OPINION OF TRUSTEES
Complainant: Surviving Spouse
ROD Case No: 95, May 20, 1980
Board of Trustees: Harrison Combs, Chairman; John J. O’Connell, Trustee; Paul R. Dean, Trustee.
Pursuant to Article IX of the United Mine Workers of America 1950 Benefit Plan and Trust, and under the authority of an exemption granted by the United States Department of Labor, the Trustees have reviewed the facts and circumstances of this dispute concerning payment of an accidental death benefit and hereby render their opinion on the matter.
The employee was shot and killed on December 14, 1979, in an exchange of gunfire with another person. The facts disclose that the employee became involved in an argument while playing pool, went home and obtained a small caliber revolver and returned to the pool room. The argument continued, and the employee and the other player went outside. In an exchange of gunfire, the employee fired his revolver, wounding the other person twice, before the employee was fatally shot.
Although the surviving spouse has received a $12,000 death benefit, the employer and its insurer have refused to pay the additional accidental death benefit of $12,000. A representative of the surviving spouse has requested that the Trustees determine whether an accidental death benefit is payable under the terms of the Employer’s Benefit Plan.
Is the employer responsible for payment of the additional $12,000 accidental death benefit?
Positions of the Parties
Position of the Surviving Spouse’s Representative: The surviving spouse is entitled to a $12,000 accidental death benefit.
position of the Employer: The employer’s insurer states that the deceased employee was the aggressor in the argument, and, therefore, his surviving spouse is not entitled to an accidental death benefit. The employer states that the employee was mentally infirm at the time and, thus, ineligible for accidental death benefits under the exclusions provision of the Employer’s Benefit Plan.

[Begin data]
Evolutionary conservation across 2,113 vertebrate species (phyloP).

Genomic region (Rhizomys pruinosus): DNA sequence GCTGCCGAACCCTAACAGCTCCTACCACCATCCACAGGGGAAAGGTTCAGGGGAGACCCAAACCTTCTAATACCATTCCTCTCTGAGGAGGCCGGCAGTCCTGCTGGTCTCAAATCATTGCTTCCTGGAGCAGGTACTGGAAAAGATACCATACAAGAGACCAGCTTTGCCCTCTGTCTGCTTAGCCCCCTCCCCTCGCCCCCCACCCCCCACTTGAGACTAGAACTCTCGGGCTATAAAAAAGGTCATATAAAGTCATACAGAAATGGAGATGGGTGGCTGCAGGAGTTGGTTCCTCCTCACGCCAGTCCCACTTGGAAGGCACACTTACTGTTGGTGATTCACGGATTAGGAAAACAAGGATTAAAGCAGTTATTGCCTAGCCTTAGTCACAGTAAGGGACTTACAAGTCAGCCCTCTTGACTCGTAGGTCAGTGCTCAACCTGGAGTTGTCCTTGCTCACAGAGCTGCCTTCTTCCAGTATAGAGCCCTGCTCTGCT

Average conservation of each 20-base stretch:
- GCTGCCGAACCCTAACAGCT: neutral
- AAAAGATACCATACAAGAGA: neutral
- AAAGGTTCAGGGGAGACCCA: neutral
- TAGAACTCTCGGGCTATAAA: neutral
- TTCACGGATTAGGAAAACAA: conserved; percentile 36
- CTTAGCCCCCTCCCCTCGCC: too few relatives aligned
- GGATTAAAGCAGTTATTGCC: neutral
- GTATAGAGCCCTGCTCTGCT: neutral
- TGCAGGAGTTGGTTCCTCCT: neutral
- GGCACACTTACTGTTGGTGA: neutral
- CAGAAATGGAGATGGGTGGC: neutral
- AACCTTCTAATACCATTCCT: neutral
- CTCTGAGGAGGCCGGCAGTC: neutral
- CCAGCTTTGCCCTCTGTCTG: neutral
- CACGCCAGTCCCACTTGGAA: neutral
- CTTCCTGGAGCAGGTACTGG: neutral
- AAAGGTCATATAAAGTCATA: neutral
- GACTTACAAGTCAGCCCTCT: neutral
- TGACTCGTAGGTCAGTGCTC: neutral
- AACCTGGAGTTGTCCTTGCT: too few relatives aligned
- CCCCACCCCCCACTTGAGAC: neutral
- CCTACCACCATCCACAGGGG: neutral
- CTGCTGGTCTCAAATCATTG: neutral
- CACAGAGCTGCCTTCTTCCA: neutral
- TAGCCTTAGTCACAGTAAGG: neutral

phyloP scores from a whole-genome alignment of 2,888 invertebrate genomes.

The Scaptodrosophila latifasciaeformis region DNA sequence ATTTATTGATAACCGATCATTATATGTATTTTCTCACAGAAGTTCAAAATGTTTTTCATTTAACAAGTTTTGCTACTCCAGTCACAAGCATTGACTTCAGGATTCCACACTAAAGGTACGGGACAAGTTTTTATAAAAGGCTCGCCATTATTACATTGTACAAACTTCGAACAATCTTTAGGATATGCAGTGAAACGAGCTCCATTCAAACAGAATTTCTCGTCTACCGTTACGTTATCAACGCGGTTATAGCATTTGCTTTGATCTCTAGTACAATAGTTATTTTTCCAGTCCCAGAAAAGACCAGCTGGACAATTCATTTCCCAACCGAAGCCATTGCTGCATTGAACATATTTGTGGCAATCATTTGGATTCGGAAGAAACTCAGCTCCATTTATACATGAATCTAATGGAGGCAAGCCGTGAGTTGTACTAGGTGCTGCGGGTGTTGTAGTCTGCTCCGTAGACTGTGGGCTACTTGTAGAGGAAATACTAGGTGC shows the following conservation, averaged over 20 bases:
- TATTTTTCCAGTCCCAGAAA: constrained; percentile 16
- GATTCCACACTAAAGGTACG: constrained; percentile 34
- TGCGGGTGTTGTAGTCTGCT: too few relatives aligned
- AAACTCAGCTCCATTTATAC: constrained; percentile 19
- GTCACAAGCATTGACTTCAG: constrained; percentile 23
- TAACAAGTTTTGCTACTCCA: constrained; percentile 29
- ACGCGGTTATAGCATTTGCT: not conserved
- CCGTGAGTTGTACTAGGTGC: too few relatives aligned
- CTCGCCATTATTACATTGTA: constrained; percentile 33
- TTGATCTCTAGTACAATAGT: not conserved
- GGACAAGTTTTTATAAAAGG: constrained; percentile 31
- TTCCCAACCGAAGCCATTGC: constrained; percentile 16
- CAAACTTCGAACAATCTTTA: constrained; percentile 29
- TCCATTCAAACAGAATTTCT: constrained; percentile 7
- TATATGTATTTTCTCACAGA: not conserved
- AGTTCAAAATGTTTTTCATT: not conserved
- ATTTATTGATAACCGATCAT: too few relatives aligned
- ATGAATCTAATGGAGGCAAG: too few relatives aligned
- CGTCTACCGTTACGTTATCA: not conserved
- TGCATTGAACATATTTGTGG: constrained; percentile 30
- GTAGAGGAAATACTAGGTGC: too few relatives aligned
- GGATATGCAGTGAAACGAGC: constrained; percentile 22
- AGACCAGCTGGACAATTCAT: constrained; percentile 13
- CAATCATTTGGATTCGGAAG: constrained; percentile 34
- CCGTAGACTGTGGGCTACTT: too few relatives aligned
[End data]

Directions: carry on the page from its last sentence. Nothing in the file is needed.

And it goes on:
Article III B(1) of the Employer’s Benefit Plan provides:
(a) Upon the death of such an Employee due to other than violent, external and accidental means, a death benefit in the amount of $12,000 will be paid in a lump sum.
(b) Subject to (d) below, upon the death of such an Employee due solely to violent, external and accidental means, death benefits in the amount of $24,000 will be paid in a lump sum.
(d) Accidental death or dismemberment benefits are not payable if caused in whole or in part by disease, bodily or mental infirmity, ptomaine or bacterial infection, hernia, suicide, intentional self-inflicted injury, insurrection, or acts of war.
Under Article III B(1) of the Employer’s Benefit Plan, an accidental death benefit is payable if the employee’s death is due solely to violent, external and accidental means. Section B(2)(d) lists the circumstances under which a non-natural death is not considered an accident. Therefore, because death by shooting is not listed as being excluded, the employer is liable for the accidental death benefit under the provisions of the Employer’s Benefit Plan. This conclusion is in conformity with the applicable state law, where an insurance plan does not contain a “violation of law” clause within its definition of accidental death.
Opinion of the Trustees
The Trustees are of the opinion that the employer is liable for an additional $12,000 under the accidental death provision in Article III B(1)(b) and (d).